We feel bad for writing. We feel bad for not writing. We critique ourselves for not living up to expectations, failing to do the dishes, and falling under word counts. Guilt has strangled more burgeoning novels than we will ever know, and it’s time to put it to a stop.
Give Your Guilt Some Attention
Sometimes, your guilt may be validated. Maybe you really are failing to do something that has consequences for others. More often than not, though, your guilt is rootless. It stems from false equivalencies, unrealistic comparisons, and general perfectionism. The only way to tell, though, is by sitting down and giving your angst some face time.
List all the things that cause guilt and anxiety blocking you from writing. Maybe you feel bad because you haven’t taken the dog for a good, long walk this week. You obsess over the fact that you haven’t made your word count for the past few days. Your friend got published and you haven’t. Dig deep and figure out why these things bother you.
In the case of the dogs, you’re genuinely concerned about the animal’s welfare and worry that as its owner, you are not providing everything it needs. That may be a valid guilt. It’s also an opportunity. Walking is great for brainstorming, focus, and energy. Caving to that guilt may help make your remaining writing time more productive. In the case of your word count and your published friend, though, you have no reason to feel guilty or anxious. Figure out why you feel this erroneous guilt so you can address the source.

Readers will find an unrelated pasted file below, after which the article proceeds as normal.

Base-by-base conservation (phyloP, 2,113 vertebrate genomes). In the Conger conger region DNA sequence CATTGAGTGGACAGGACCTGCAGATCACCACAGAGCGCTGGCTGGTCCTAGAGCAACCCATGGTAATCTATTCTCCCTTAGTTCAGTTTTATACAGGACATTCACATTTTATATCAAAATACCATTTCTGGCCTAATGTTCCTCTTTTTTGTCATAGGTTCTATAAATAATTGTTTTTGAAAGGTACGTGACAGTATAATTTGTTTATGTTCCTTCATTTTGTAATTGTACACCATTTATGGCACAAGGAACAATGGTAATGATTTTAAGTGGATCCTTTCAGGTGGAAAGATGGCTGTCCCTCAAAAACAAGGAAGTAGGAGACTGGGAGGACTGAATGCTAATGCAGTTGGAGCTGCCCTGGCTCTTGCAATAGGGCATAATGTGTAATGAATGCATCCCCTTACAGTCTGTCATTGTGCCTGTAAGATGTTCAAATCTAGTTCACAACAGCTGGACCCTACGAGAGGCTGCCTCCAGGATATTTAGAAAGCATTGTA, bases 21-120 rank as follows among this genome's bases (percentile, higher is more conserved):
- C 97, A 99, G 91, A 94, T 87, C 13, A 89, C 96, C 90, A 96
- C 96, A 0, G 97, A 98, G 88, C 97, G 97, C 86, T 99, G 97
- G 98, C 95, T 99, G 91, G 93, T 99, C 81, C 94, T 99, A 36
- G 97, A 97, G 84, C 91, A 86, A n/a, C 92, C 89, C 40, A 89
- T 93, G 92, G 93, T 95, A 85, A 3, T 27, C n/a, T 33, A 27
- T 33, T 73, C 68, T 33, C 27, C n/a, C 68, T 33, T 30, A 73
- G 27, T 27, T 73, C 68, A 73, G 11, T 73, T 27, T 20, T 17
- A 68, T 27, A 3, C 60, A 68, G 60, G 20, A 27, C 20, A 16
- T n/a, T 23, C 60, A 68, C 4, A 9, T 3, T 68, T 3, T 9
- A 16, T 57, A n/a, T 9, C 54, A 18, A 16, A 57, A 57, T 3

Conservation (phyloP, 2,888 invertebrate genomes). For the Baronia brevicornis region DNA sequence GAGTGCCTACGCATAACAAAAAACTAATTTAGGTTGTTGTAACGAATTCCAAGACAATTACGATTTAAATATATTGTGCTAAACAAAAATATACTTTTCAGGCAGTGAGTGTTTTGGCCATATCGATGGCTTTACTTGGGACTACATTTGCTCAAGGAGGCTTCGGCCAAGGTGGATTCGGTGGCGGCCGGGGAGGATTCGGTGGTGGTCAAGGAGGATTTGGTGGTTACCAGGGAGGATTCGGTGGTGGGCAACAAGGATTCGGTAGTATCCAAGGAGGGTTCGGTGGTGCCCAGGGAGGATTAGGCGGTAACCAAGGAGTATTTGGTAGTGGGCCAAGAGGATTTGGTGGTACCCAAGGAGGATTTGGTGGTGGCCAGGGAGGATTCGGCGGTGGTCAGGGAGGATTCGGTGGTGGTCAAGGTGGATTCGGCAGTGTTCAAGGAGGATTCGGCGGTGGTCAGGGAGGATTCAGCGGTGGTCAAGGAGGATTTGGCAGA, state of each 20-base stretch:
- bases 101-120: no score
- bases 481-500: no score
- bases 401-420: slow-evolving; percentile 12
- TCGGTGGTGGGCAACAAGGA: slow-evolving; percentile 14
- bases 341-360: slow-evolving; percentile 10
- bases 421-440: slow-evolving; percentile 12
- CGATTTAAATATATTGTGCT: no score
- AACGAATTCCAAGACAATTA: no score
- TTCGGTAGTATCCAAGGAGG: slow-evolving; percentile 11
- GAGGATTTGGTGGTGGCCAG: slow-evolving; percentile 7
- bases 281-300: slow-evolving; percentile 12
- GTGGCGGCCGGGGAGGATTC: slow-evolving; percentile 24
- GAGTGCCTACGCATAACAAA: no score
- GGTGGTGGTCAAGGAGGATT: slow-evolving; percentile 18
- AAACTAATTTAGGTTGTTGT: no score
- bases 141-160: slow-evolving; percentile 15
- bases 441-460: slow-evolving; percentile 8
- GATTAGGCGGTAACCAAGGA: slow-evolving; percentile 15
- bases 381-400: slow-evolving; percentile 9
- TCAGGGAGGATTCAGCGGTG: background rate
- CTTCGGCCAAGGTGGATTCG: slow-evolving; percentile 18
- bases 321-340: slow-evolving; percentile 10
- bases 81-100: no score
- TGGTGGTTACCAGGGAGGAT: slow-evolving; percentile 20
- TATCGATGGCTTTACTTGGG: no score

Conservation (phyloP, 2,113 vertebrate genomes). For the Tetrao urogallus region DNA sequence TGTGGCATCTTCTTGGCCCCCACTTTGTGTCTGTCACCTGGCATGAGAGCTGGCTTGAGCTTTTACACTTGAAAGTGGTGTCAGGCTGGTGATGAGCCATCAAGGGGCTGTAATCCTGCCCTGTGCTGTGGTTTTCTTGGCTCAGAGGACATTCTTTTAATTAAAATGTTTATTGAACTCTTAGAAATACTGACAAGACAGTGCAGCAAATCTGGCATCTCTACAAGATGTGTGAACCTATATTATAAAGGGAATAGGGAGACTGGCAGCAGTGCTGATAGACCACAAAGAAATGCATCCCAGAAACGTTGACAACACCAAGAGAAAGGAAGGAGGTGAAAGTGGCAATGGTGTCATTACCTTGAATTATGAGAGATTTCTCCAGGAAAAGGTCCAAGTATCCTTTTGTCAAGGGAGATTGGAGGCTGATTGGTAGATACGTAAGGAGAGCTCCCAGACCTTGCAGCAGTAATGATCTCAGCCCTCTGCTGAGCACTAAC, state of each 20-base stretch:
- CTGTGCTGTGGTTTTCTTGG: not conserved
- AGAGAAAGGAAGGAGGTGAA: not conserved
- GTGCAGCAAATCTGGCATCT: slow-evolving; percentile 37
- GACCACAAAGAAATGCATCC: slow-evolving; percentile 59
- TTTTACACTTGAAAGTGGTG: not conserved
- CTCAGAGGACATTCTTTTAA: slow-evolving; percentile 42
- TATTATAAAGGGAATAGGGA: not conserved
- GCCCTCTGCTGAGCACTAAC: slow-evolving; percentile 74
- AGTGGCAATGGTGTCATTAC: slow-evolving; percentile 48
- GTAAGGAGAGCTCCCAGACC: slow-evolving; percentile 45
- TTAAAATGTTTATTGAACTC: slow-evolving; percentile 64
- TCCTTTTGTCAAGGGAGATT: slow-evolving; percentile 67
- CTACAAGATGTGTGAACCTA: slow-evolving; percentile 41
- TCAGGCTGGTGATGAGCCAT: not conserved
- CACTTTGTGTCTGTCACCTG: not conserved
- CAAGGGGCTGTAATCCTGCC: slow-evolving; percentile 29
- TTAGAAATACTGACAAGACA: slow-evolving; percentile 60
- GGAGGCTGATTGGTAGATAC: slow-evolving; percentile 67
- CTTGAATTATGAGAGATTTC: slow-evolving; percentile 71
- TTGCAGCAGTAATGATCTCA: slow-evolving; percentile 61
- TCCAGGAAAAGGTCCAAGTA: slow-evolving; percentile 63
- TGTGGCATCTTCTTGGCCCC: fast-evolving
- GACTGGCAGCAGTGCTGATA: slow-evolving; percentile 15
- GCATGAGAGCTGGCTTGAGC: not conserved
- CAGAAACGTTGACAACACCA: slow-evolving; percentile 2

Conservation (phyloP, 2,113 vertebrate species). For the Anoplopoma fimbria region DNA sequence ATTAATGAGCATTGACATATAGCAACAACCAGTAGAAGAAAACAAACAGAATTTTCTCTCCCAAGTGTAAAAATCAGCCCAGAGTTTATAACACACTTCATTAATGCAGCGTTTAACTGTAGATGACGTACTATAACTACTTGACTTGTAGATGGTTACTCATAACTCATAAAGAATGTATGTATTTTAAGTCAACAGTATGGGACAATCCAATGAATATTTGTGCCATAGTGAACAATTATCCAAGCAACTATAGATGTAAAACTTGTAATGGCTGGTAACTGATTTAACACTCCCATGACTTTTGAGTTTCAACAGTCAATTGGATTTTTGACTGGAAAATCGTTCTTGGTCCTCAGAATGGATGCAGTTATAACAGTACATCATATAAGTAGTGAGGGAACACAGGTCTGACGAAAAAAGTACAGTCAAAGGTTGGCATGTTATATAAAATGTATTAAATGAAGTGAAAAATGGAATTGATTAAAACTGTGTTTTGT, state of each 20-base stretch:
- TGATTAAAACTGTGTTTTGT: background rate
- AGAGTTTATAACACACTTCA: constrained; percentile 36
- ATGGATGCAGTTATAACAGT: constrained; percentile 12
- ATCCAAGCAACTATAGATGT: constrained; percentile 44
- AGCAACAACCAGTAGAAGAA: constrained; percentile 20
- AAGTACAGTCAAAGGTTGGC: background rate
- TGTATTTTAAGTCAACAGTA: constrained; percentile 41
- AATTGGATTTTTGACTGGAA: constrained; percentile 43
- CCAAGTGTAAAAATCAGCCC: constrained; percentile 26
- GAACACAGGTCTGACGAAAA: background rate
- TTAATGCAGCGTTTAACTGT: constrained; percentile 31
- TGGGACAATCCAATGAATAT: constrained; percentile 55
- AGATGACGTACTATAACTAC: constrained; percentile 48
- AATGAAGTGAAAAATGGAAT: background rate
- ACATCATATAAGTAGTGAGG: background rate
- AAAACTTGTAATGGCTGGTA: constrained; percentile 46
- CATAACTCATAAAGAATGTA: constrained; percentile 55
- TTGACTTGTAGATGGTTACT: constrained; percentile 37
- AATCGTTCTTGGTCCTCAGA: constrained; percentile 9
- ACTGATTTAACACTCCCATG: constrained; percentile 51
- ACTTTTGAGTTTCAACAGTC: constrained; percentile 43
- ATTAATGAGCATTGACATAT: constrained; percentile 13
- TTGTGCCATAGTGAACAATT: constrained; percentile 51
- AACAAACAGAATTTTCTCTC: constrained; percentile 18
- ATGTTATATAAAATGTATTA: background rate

Practice Letting Go
Guilt is a distant cousin of self-pity. Don’t let it consume you. Once you dig down to the roots of your guilt trips, work on letting those things go. Most writers deal with perfectionism on some level, and that fuels plenty of guilt, because none of us will ever be perfect. Work on challenging and revising the expectations that force you to feel bad.
Lower your writing goals, even for a few weeks so you can regain your equilibrium. Look at everything you’ve accomplished, and know that you are still moving in the right direction. Most importantly, work on understanding that perfection is an illusion at best and a poison at worst. A perfect novel has never been written. Don’t try to be perfect, just try to be true to your own vision.
Work on Mindfulness and Meditation
It sounds like a cliché, but these practices do actually help cognitive awareness. Meditation helps you focus, and mindfulness helps you get down to work faster. Both offer potent anti-guilt benefits. They erase real-life fantasies that lead to needless guilt so you can immerse yourself in your fiction work. There are plenty of free apps, tutorials, and guided video sessions online. Not all will work for you, but all it takes is one little break through to make a big difference.
Are you ready to conquer your guilt and anxiety? You’ll feel better, and you’ll write better without those shackles slowing you down. Awareness is the first step, so you’ve already made progress, just by reading this post.